In real life, this meant five different writers worked on Unbroken from 1998 to 2014, a gallery that included everyone from William Nicholson (Gladiator, Les Miserables) to the Coen brothers (Bridge of Spies, No Country for Old Men). Two of those five writers tackled the post-war story in addition to the wartime tribulations. With such a rich tale, they discovered an inherent problem. Zamperini came back from Japan, having made it home alive against all odds. But then the story grew a second beginning when he met his soon-to-be wife, Cynthia, who played an essential role in his life and recovery. The female lead couldn’t just show up two hours into the movie. On a purely structural level, it just didn’t work as a feature film.

Ultimately the director tough enough for those prison scenes proved to be Angelina Jolie—who has since only confirmed her growing reputation as an unflinching filmmaker and storyteller. She zeroed in on the wartime story of survival at the expense of the post-war story of redemption. “When we were making Unbroken,” Baer recounts, “it was on my mind that, hopefully, if this becomes successful, I’ll be able to do another film. And fortunately that happened.”

Fortunate it was. The movie did well, grossing $160 million worldwide and earning a trio of Oscar nominations. Baer —well aware that the faith-based audience had been disappointed that Zamperini’s conversion was not included in the movie—knew there could be a satisfying part two. He partnered with Bill Reeves from WTA (Working Title Agency), one of the leading faith-based marketing companies in the business. Conveniently Reeves, along with his colleague Dave Mecham, was seeking to expand into financing faith-based films. Baer and Reeves took it to Glenn Ross at 1440, the home entertainment division at Universal, pitching it as a sequel to Unbroken. Ross was interested; after all, 1440’s whole business was direct-to-video sequels of Universal films. With the blessing of Universal chief Donna Langley and motion picture head Jimmy Horowitz, Path to Redemption was going to be the first theatrical release financed by 1440. WTA brought in Pure Flix to handle the actual distribution, and the two companies provided Baer with a crash course in how the faith-based film business worked.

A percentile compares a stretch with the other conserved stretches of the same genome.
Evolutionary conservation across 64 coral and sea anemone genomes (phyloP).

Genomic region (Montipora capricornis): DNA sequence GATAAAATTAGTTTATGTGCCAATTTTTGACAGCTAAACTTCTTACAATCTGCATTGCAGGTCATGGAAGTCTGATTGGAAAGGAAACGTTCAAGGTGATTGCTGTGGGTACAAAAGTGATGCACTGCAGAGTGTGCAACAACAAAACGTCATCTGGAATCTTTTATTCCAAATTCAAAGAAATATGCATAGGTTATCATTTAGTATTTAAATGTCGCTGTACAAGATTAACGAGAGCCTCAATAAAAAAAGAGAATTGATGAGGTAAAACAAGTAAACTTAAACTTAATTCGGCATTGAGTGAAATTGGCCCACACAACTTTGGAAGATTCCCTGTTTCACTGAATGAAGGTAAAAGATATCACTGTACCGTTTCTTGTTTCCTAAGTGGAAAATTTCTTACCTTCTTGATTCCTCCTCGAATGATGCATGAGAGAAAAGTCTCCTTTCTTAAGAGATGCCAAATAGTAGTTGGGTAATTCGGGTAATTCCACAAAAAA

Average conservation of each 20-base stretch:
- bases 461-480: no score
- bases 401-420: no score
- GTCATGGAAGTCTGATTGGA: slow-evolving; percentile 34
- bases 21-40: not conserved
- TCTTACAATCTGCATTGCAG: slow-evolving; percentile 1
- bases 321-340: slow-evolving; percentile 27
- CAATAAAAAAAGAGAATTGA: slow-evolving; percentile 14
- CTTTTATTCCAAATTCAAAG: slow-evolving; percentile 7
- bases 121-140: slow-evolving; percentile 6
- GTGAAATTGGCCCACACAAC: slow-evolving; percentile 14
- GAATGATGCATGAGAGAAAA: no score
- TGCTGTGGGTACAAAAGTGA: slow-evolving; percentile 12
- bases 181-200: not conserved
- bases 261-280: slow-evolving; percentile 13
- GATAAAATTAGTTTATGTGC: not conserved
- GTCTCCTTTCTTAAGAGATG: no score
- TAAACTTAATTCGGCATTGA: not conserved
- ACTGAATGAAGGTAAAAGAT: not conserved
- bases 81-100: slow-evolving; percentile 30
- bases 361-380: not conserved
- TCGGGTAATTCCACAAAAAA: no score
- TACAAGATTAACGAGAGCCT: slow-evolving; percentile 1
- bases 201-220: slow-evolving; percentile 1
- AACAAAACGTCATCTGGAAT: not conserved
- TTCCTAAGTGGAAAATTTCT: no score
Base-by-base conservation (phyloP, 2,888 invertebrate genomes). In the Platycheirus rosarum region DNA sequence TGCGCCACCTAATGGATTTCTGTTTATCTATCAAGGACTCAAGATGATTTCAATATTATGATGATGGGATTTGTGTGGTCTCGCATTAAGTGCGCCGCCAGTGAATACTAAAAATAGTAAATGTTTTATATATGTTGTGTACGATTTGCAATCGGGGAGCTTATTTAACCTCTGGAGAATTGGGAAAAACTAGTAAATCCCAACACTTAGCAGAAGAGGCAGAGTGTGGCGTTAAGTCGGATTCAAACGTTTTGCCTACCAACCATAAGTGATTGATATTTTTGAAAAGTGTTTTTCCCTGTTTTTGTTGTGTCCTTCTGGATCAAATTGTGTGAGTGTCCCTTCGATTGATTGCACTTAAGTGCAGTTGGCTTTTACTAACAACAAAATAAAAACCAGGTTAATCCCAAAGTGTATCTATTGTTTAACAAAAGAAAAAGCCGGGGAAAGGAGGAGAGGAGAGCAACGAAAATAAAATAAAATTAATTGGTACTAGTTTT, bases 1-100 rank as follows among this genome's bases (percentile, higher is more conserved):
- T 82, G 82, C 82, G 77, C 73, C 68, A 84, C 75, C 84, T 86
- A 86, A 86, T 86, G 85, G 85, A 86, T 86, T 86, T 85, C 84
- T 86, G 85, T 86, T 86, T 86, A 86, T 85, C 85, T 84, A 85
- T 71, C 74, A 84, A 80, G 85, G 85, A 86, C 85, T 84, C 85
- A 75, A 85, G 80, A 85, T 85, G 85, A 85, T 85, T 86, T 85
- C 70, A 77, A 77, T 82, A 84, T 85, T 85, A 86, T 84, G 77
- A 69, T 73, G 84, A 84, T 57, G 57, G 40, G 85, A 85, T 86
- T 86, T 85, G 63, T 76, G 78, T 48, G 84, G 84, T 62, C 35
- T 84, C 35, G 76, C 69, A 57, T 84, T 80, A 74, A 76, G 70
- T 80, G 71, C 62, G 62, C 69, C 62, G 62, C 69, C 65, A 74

Audiences today are shifting, and the faith-based audience is no exception. The theatrical audience has dropped off, as recent big screen releases have been creative disappointments and the consumers have gravitated to premium content on Netflix and other platforms. “So as long as we didn’t veer from the story,” Baer relates, “I was confident the faith-based audience would show up for the story they wanted to see in the first Unbroken … ‘You asked for it, you got it.’”

Baer confided that the sequel’s budget is 10% of the first film’s cost. Unbroken was made for $65 million and shot in 63 days, while Unbroken: Path to Redemption was made for $6 million and shot in 20 days. Yes, you read that correctly: One- third of the days on one-tenth of the budget. Because they didn’t have a lot of time to make the movie, the script had to be as tight as possible. Within the year, Richard Friedenberg (A River Runs Through It) and Ken Hixon (City by the Sea) had developed the screenplay.

Baer searched for a director who would be able to authentically handle the sequences featuring Billy Graham, given “their inherent spiritual uplift and their dramatizing the reality of a man who is at the end of his rope and communicating what it felt like when he finally found relief.” Harold Cronk, who had directed the box office hit God’s Not Dead, became instrumental in developing the screenplay, including many of the visual elements of Zamperini’s PTSD flashbacks. “As a producer, you want to find a director who you can truly collaborate with to bring both of your strengths to the same screenplay,” Baer continues. “Harold and I had the same goal. We knew we had major obstacles given the fiscal limitations, but I trusted him implicitly in getting the faith-based content right in a way that all audiences could find accessible.”

With the exception of Gary Cole and Bob Guntan, the sequel mostly features an unknown cast. For the part of Zamperini, Samuel Hunt replaces Jack O’Connell while Merritt Patterson plays his wife, Cynthia. The actors gained invaluable information about this chapter of Zamperini’s life from his children, Luke and Cynthia, who served as executive producers.